Sunsetting Our Anger

| Mon, May 16, 2011 | Set 1 Week 20

Share | Comments Off on Sunsetting Our Anger

Our anger is dangerous. And the clock is ticking.

True, there is righteous anger that is rightfully riled at the God-belittling sin we see around—and in us.

Sometimes Jesus exuded compassion over the hardness of heart he encountered, but other times he expressed righteous anger, especially toward two-faced leaders.

The Bible frequently characterizes God as angry toward those who stiff-arm his love and rebel against him in sin. But never once does the Bible depict such divine anger as sinful. God’s wrath is always righteous.

But we’re not divine, and even the best of us aren’t all that well put together morally yet. In our holiest moments, those of us who have walked with Jesus the longest are still so mired in sin. We’re not yet good enough to get good and angry with the righteous anger of God. And so the apostle Paul would spare us the whole ordeal.

When You’re Angry

When he says, “Be angry and do not sin,” he is not commanding that we get ourselves angry. Let’s not think enough of ourselves to take it as a command.

Because we’re sinners living in a fallen world, Paul assumes that we will get angry. He’s quoting Psalm 4:4, which is Hebrew poetry, and can come across in English appropriately as “when you are angry, do not sin.”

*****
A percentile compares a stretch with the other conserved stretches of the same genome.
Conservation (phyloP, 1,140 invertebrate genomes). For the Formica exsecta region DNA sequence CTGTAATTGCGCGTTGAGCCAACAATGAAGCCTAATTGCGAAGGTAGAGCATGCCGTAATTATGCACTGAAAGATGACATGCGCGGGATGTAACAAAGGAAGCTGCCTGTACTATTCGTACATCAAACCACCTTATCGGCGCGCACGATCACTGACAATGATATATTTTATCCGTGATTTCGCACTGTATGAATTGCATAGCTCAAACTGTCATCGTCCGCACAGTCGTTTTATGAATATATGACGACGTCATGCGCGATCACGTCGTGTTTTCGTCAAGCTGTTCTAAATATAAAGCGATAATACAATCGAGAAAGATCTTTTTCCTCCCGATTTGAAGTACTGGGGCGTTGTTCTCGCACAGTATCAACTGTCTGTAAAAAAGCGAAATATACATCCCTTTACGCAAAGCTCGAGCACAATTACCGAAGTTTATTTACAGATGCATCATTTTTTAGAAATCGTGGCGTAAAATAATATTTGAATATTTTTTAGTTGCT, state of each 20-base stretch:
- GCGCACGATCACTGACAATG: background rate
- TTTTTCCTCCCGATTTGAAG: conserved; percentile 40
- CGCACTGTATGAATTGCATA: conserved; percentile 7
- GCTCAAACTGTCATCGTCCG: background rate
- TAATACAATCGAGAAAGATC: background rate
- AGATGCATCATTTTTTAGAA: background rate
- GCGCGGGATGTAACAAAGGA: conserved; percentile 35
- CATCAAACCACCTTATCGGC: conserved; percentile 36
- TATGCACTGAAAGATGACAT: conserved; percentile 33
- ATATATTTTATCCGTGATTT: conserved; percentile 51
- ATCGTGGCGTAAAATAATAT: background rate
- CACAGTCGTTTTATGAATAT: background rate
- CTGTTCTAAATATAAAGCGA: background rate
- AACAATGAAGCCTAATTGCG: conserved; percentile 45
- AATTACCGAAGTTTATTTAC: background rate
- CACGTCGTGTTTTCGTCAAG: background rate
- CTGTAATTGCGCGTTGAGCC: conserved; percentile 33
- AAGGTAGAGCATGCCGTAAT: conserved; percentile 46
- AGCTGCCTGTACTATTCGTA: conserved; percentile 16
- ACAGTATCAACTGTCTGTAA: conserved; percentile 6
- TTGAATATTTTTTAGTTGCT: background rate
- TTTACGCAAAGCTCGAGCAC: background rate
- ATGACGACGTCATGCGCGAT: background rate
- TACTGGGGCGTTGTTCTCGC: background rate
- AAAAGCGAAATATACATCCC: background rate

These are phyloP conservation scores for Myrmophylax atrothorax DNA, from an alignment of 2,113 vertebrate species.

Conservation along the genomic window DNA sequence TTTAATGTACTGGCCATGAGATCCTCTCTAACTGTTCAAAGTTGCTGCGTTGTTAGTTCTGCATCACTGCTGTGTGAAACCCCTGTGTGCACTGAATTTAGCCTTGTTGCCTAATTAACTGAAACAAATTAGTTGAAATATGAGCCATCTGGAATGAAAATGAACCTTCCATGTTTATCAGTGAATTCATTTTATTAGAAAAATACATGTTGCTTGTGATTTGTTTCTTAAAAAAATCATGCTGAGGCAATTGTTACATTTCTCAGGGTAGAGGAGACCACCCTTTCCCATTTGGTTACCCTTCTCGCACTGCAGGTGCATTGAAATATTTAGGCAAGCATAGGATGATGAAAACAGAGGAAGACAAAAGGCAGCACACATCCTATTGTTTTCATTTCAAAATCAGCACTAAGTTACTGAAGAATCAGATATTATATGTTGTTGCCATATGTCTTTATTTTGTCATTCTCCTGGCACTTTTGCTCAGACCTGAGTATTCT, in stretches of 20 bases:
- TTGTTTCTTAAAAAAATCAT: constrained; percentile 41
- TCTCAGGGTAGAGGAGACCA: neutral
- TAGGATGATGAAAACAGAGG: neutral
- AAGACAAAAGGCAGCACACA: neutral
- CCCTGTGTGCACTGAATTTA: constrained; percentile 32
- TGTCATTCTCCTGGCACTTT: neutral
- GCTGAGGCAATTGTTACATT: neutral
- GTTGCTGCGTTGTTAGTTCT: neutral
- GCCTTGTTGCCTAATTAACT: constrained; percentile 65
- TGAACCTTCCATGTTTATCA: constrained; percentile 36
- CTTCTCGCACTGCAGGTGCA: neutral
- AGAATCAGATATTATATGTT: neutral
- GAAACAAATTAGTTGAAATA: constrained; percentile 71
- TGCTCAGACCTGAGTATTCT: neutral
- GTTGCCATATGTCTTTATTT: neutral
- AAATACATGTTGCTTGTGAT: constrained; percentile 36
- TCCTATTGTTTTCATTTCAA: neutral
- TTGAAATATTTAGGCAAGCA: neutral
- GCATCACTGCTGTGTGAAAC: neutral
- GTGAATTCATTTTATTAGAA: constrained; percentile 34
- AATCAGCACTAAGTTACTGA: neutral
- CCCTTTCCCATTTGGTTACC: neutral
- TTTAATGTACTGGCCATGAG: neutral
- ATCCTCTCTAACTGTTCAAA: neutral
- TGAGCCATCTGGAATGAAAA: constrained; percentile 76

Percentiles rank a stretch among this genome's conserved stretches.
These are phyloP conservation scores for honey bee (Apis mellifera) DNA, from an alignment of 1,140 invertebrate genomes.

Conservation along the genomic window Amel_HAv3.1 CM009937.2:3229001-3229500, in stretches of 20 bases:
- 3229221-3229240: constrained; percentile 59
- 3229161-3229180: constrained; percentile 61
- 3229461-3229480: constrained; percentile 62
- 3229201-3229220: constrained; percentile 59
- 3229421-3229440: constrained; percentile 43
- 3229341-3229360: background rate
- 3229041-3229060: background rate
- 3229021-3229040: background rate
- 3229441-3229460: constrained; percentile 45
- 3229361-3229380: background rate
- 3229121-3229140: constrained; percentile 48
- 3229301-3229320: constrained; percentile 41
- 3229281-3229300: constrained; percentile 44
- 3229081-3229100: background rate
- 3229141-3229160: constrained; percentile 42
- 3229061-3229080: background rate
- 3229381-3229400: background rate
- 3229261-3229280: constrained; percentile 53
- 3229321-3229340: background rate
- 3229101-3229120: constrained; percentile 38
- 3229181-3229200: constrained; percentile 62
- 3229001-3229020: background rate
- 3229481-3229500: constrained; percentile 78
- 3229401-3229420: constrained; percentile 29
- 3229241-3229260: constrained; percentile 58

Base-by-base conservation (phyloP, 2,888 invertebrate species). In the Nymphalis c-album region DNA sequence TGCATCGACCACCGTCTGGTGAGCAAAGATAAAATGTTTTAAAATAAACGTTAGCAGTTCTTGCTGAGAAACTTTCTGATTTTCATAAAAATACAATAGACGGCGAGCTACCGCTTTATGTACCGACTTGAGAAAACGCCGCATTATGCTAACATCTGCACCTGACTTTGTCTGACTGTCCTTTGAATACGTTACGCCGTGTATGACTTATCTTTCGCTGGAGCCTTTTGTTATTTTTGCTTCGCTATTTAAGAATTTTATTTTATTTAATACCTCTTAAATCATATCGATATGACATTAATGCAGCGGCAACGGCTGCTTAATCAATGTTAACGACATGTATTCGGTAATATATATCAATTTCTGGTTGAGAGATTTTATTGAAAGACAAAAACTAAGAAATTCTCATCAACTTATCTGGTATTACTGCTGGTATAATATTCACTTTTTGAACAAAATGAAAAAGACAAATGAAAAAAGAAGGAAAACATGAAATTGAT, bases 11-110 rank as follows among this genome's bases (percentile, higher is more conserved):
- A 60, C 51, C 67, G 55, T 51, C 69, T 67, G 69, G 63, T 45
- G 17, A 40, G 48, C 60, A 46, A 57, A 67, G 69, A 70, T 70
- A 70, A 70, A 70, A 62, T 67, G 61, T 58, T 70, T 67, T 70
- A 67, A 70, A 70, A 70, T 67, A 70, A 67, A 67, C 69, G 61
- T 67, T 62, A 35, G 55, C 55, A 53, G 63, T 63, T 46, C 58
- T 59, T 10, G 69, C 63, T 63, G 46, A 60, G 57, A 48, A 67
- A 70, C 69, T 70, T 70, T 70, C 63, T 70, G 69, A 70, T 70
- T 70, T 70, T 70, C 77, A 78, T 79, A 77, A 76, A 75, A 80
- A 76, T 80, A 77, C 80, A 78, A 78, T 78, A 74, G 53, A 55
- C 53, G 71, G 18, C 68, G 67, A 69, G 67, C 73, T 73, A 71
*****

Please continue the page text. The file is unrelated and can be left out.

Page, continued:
Again, he is not telling us to be angry. But he knows there are times when we will be, and he charges us to avoid sin by dealing with it quickly, and Christianly, by beelining toward the place where anger, righteous and unrighteous, goes to die, the cross of Calvary.

Before Sunset

Paul adds, “Do not let the sun go down on your anger.” His point is not that we wait till the big blazing ball is approaching the horizon and then reluctantly go to the one with whom we have offense and have the difficult conversation. The point is that we pursue reconciliation right away. By the end of that day would be great. And before then would be even better.

But also he would not have us merely go through the motions of reconciliation, exchanging mere formal apologies just to beat sunset, when there hasn’t yet been any change in our hearts.

The Place Where Anger Dies

God means for the occasion of anger in us to be a reminder for us to recalibrate our hearts on him. He is not summoning us to muster up our own strength and bludgeon the anger to death with our willpower. Rather, he wants us to again look to him in faith and conquer our anger with the power of grace that flows from him through the Holy Spirit and faith.

In particular, God means for us to rehearse his great love for us in Jesus, that though we are guilty rebels against him, Jesus received God’s righteous anger toward us so that we would not be drowned by it. Jesus threw himself overboard into the sea of God’s righteous anger that we might live. How much more ought we, who are often so unrighteously angry, not vent our irritation on others but lay it down at his anger-conquering cross.

Christians are people who are being increasingly shaped by the grace of the cross—people who increasingly, when angry, return to the God of the gospel and lay our anger at the feet of the one who loves us to death and rules every detail in the universe for our good.


Comments are closed.